What do you need to get in?
Main entry requirements
All applicants must possess at least 1 GCE A-Level from the following science subjects - Biology, Chemistry, Computer Science or equivalent, Geography, Geology, Mathematics, Physics, Psychology. This forms part of our minimum Faculty entry requirements. Mathematics and Physics.
All applicants must possess at least 2 SQA Highers from the following science subjects - Biology, Chemistry, Computer Science or equivalent, Geography, Geology, Mathematics, Physics, Psychology. This forms part of our minimum Faculty entry requirements. Mathematics and Physics.
In addition to SQA Highers Mathematics and Physics.
Including HL6 Mathematics and HL6 Physics, AND at least SL English.
If your qualifications aren’t listed here, you can use our UCAS points guide of 144 and refer to the university’s website for full details of all entry routes and requirements.
% applicants receiving offers47%
Provided by UCAS, this is the percentage of applicants who were offered a place on the course last year. Note that not all applicants receiving offers will take up the place, so this figure is likely to differ from applicants to places.
Tuition fee & financial support£1,820
Maximum annual fee for UK students. NHS-funded, sandwich or part-time course fees may vary.
If you live in:
- Scotland and go to a Scottish university, you won’t pay tuition fees
- Northern Ireland and go to an NI uni, you’ll pay £3,805 in tuition fees
- Wales you’ll pay £3,810 in fees and get a tuition fee grant to cover the rest
Every degree course is different, so it’s important to find one that suits your interests and matches the way you prefer to work – from the modules you’ll be studying to how you’ll be assessed. Top things to look for when comparing courses
Level 1: Physics 1A and physics 1B are intended to consolidate the instruction which students have received at school or elsewhere. Level 2: The main branches of physics are discussed. Honours: Modules in quantum mechanics; atom physics; nuclear and particle physics; thermal and statistical physics; electromagnetism; solid state physics and optics; additional study of such topics as advanced quantum mechanics; group theory; particle symmetries; quantum field theory and general relativity; research project.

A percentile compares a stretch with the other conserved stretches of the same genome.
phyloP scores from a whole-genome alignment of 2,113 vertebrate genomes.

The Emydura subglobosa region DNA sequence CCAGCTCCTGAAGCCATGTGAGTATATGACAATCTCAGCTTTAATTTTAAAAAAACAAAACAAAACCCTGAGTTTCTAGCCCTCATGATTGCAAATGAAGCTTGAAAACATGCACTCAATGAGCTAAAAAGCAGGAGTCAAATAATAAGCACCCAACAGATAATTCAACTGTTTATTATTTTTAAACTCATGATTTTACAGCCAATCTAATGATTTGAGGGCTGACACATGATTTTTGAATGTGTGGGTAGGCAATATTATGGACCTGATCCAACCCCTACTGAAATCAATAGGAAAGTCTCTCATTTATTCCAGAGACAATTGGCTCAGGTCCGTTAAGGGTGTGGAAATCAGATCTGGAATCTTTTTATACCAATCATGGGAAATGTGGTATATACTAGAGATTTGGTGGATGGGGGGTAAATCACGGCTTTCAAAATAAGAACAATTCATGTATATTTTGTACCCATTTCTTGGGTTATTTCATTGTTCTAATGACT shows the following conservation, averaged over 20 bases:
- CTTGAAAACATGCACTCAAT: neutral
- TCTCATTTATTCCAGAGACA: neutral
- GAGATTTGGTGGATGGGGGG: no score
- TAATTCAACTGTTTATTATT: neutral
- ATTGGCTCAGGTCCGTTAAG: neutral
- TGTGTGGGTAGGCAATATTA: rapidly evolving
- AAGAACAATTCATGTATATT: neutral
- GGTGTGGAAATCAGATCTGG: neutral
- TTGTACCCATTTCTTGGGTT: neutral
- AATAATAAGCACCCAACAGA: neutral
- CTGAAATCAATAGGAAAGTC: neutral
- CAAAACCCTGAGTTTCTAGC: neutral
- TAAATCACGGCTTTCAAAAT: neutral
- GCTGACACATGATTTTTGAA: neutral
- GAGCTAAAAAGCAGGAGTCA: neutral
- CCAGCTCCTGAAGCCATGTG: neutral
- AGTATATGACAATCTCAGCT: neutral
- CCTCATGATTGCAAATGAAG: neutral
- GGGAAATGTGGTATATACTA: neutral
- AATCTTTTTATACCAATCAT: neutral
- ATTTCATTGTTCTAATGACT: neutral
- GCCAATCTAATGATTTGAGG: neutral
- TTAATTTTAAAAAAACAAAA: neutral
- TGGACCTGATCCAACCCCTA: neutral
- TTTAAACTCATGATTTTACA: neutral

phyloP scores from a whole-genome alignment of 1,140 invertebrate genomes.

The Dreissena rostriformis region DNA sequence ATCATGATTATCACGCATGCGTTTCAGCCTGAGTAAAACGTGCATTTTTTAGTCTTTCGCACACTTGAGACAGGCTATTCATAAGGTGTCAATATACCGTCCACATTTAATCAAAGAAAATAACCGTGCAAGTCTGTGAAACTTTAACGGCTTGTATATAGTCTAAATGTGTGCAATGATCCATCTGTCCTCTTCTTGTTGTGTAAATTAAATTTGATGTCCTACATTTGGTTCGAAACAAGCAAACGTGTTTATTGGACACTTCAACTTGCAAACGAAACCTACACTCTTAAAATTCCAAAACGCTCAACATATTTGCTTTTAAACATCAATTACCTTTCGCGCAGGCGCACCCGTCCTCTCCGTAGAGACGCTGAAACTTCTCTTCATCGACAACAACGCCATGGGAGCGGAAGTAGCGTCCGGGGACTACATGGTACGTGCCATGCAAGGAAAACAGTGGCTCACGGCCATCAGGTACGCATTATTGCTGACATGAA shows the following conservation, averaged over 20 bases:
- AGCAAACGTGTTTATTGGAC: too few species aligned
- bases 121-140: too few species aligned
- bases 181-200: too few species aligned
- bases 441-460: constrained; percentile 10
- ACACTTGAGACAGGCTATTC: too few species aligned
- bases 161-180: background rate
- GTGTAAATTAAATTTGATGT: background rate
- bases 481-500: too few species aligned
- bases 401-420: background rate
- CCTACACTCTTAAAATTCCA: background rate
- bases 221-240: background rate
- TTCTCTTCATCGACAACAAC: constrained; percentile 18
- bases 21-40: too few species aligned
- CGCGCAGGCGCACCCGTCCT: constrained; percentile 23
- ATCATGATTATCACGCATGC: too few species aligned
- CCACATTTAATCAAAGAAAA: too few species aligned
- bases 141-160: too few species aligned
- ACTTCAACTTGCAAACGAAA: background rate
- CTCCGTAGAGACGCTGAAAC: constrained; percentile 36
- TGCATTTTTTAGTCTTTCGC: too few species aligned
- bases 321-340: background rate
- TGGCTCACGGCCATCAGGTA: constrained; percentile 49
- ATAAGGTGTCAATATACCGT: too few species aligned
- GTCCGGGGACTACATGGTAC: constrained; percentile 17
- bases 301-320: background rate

St Andrews is a unique combination of ancient and modern, local and global. Founded in 1413 we are the third oldest university in the English-speaking world. The city is quite small the University accounts for approximately half the population but it has a distinctly cosmopolitan air due to the presence of students and staff from more than a hundred countries.
How you'll spend your time
|Year 1||Year 2||Year 3||Year 4||Year 5|
|Lectures / seminars||37%||28%||24%||25%||31%|
- Lectures / seminars
- Independent study
How you'll be assessed
|Year 1||Year 2||Year 3||Year 4||Year 5|
- Written exams
- Practical exams
What do the numbers say for
Where there isn’t enough reliable data about this specific course, we’ve shown aggregated data for all courses at this university within the same subject area
What do students think about this subject here?
Here's how satisfied past students were – useful to refer to when you’re narrowing down your options. Our student score makes comparisons easier, showing whether satisfaction is high, medium or low compared to other unis.
Start building a picture of who you could be studying with by taking a look at the profile of people that have studied this subject here in previous years.
UK / Non-UK
Male / Female
Full-time / Part-time
Typical Ucas points
2:1 or above
Most popular subjects students studied before attending
Here's an idea of the academic background of students from previous years, to give you a flavour of the type of people who take this subject.
What are graduates doing after six months?
Here’s what students are up after they graduate from studying this subject here. We’ve analysed the employment rate and salary figures so you can see at a glance whether they’re high, typical or low compared to graduates in this subject from other universities. Remember the numbers are only measured only six months after graduation and can be affected by the economic climate - the outlook may be different when you leave uni. What do graduate employment figures really tell you?